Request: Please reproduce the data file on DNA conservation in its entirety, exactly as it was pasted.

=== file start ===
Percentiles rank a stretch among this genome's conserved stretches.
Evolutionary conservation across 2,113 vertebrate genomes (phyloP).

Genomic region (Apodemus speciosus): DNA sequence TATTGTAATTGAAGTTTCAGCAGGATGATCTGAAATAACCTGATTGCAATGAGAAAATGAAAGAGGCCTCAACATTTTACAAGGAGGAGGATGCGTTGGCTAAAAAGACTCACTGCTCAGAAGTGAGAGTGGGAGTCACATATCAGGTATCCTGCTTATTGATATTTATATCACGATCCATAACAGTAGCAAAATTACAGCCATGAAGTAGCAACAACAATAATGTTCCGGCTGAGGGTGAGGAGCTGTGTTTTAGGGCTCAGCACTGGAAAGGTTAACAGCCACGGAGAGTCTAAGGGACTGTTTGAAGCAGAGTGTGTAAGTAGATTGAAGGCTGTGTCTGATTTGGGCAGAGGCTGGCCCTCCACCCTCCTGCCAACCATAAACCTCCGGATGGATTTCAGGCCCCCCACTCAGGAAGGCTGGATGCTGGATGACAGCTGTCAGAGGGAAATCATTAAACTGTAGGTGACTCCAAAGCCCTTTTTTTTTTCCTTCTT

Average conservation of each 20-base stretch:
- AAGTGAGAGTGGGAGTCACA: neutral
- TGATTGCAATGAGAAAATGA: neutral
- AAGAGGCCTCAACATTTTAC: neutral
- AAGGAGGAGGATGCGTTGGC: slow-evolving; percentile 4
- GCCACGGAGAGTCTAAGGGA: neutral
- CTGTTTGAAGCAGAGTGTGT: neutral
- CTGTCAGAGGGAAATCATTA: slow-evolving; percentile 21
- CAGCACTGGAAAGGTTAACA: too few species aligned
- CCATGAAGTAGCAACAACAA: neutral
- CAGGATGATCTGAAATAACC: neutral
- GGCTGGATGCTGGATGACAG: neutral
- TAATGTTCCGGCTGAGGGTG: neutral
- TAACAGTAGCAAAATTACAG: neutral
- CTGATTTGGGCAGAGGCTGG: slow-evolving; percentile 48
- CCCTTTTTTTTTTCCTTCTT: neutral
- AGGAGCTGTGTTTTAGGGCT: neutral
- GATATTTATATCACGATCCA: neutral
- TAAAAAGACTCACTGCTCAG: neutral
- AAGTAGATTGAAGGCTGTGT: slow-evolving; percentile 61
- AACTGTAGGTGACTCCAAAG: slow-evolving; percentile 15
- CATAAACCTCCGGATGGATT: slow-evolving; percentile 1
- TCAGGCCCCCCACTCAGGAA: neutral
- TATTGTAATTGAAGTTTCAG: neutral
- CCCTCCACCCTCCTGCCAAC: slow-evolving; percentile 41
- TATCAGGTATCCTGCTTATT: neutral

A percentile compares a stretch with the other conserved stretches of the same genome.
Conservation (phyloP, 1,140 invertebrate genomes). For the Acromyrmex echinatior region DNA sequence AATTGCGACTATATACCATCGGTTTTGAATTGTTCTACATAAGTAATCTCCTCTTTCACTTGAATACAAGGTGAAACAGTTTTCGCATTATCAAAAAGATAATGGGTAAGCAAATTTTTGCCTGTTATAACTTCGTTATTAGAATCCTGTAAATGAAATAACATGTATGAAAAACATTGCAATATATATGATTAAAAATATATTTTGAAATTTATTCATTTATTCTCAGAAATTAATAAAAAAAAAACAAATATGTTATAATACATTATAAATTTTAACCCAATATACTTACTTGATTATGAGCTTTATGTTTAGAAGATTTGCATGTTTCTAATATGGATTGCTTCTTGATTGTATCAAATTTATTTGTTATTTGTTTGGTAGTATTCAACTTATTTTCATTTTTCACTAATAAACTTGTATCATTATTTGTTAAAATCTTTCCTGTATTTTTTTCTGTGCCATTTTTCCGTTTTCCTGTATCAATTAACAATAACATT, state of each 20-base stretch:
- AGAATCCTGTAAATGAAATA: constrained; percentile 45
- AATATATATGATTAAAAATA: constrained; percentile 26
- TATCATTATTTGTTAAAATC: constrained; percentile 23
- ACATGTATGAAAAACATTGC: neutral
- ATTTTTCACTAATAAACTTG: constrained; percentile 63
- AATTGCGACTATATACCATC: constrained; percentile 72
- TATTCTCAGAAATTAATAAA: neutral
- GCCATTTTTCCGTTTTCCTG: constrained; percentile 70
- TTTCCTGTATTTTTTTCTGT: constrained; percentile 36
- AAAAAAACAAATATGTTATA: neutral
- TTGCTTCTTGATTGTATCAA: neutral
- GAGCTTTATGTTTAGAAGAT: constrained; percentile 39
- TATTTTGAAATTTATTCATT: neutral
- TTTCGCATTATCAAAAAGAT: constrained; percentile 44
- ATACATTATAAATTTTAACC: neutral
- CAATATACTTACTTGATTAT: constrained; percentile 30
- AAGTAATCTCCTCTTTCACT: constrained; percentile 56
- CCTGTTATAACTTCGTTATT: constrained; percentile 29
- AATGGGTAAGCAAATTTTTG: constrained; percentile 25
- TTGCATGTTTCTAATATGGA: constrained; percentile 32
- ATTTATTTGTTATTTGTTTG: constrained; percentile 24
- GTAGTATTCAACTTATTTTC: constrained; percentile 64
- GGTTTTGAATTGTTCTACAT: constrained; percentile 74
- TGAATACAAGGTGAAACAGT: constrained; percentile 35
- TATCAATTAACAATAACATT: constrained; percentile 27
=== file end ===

Percentiles rank a stretch among this genome's conserved stretches.
Evolutionary conservation across 2,113 vertebrate genomes (phyloP).

Genomic region (Apodemus speciosus): DNA sequence TATTGTAATTGAAGTTTCAGCAGGATGATCTGAAATAACCTGATTGCAATGAGAAAATGAAAGAGGCCTCAACATTTTACAAGGAGGAGGATGCGTTGGCTAAAAAGACTCACTGCTCAGAAGTGAGAGTGGGAGTCACATATCAGGTATCCTGCTTATTGATATTTATATCACGATCCATAACAGTAGCAAAATTACAGCCATGAAGTAGCAACAACAATAATGTTCCGGCTGAGGGTGAGGAGCTGTGTTTTAGGGCTCAGCACTGGAAAGGTTAACAGCCACGGAGAGTCTAAGGGACTGTTTGAAGCAGAGTGTGTAAGTAGATTGAAGGCTGTGTCTGATTTGGGCAGAGGCTGGCCCTCCACCCTCCTGCCAACCATAAACCTCCGGATGGATTTCAGGCCCCCCACTCAGGAAGGCTGGATGCTGGATGACAGCTGTCAGAGGGAAATCATTAAACTGTAGGTGACTCCAAAGCCCTTTTTTTTTTCCTTCTT

Average conservation of each 20-base stretch:
- AAGTGAGAGTGGGAGTCACA: neutral
- TGATTGCAATGAGAAAATGA: neutral
- AAGAGGCCTCAACATTTTAC: neutral
- AAGGAGGAGGATGCGTTGGC: slow-evolving; percentile 4
- GCCACGGAGAGTCTAAGGGA: neutral
- CTGTTTGAAGCAGAGTGTGT: neutral
- CTGTCAGAGGGAAATCATTA: slow-evolving; percentile 21
- CAGCACTGGAAAGGTTAACA: too few species aligned
- CCATGAAGTAGCAACAACAA: neutral
- CAGGATGATCTGAAATAACC: neutral
- GGCTGGATGCTGGATGACAG: neutral
- TAATGTTCCGGCTGAGGGTG: neutral
- TAACAGTAGCAAAATTACAG: neutral
- CTGATTTGGGCAGAGGCTGG: slow-evolving; percentile 48
- CCCTTTTTTTTTTCCTTCTT: neutral
- AGGAGCTGTGTTTTAGGGCT: neutral
- GATATTTATATCACGATCCA: neutral
- TAAAAAGACTCACTGCTCAG: neutral
- AAGTAGATTGAAGGCTGTGT: slow-evolving; percentile 61
- AACTGTAGGTGACTCCAAAG: slow-evolving; percentile 15
- CATAAACCTCCGGATGGATT: slow-evolving; percentile 1
- TCAGGCCCCCCACTCAGGAA: neutral
- TATTGTAATTGAAGTTTCAG: neutral
- CCCTCCACCCTCCTGCCAAC: slow-evolving; percentile 41
- TATCAGGTATCCTGCTTATT: neutral

A percentile compares a stretch with the other conserved stretches of the same genome.
Conservation (phyloP, 1,140 invertebrate genomes). For the Acromyrmex echinatior region DNA sequence AATTGCGACTATATACCATCGGTTTTGAATTGTTCTACATAAGTAATCTCCTCTTTCACTTGAATACAAGGTGAAACAGTTTTCGCATTATCAAAAAGATAATGGGTAAGCAAATTTTTGCCTGTTATAACTTCGTTATTAGAATCCTGTAAATGAAATAACATGTATGAAAAACATTGCAATATATATGATTAAAAATATATTTTGAAATTTATTCATTTATTCTCAGAAATTAATAAAAAAAAAACAAATATGTTATAATACATTATAAATTTTAACCCAATATACTTACTTGATTATGAGCTTTATGTTTAGAAGATTTGCATGTTTCTAATATGGATTGCTTCTTGATTGTATCAAATTTATTTGTTATTTGTTTGGTAGTATTCAACTTATTTTCATTTTTCACTAATAAACTTGTATCATTATTTGTTAAAATCTTTCCTGTATTTTTTTCTGTGCCATTTTTCCGTTTTCCTGTATCAATTAACAATAACATT, state of each 20-base stretch:
- AGAATCCTGTAAATGAAATA: constrained; percentile 45
- AATATATATGATTAAAAATA: constrained; percentile 26
- TATCATTATTTGTTAAAATC: constrained; percentile 23
- ACATGTATGAAAAACATTGC: neutral
- ATTTTTCACTAATAAACTTG: constrained; percentile 63
- AATTGCGACTATATACCATC: constrained; percentile 72
- TATTCTCAGAAATTAATAAA: neutral
- GCCATTTTTCCGTTTTCCTG: constrained; percentile 70
- TTTCCTGTATTTTTTTCTGT: constrained; percentile 36
- AAAAAAACAAATATGTTATA: neutral
- TTGCTTCTTGATTGTATCAA: neutral
- GAGCTTTATGTTTAGAAGAT: constrained; percentile 39
- TATTTTGAAATTTATTCATT: neutral
- TTTCGCATTATCAAAAAGAT: constrained; percentile 44
- ATACATTATAAATTTTAACC: neutral
- CAATATACTTACTTGATTAT: constrained; percentile 30
- AAGTAATCTCCTCTTTCACT: constrained; percentile 56
- CCTGTTATAACTTCGTTATT: constrained; percentile 29
- AATGGGTAAGCAAATTTTTG: constrained; percentile 25
- TTGCATGTTTCTAATATGGA: constrained; percentile 32
- ATTTATTTGTTATTTGTTTG: constrained; percentile 24
- GTAGTATTCAACTTATTTTC: constrained; percentile 64
- GGTTTTGAATTGTTCTACAT: constrained; percentile 74
- TGAATACAAGGTGAAACAGT: constrained; percentile 35
- TATCAATTAACAATAACATT: constrained; percentile 27